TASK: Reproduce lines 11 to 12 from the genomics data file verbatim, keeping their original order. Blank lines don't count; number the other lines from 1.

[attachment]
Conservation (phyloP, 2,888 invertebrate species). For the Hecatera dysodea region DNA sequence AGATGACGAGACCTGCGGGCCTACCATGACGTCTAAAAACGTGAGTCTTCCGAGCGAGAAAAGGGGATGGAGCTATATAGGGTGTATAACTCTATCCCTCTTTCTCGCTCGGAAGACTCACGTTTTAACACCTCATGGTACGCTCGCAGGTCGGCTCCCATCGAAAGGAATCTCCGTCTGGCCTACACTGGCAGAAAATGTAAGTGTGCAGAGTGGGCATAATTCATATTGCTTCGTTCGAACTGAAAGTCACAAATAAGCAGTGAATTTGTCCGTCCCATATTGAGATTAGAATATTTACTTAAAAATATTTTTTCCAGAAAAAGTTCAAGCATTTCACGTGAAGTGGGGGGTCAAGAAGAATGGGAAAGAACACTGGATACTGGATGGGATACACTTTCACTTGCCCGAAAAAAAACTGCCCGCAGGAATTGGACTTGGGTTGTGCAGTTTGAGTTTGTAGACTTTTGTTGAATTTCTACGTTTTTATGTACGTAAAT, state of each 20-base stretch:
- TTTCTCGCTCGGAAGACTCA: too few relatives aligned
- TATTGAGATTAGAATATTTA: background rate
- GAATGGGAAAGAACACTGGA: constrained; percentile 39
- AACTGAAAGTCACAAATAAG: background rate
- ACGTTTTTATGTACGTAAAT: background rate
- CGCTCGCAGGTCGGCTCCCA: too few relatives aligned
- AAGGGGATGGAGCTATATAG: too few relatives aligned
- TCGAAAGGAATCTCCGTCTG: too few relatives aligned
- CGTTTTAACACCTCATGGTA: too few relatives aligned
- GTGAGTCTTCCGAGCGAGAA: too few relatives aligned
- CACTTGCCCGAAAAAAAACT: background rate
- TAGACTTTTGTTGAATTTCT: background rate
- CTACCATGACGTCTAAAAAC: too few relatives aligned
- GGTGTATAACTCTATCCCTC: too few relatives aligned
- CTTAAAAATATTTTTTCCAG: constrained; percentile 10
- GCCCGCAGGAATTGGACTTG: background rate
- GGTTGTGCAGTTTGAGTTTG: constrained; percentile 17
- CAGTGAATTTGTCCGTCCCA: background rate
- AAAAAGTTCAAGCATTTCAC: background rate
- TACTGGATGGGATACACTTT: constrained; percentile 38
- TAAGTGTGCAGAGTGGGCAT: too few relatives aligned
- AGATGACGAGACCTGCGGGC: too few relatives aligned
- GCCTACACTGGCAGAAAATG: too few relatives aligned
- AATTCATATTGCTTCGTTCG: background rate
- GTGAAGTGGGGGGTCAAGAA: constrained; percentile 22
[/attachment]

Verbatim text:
- GTGAGTCTTCCGAGCGAGAA: too few relatives aligned
- CACTTGCCCGAAAAAAAACT: background rate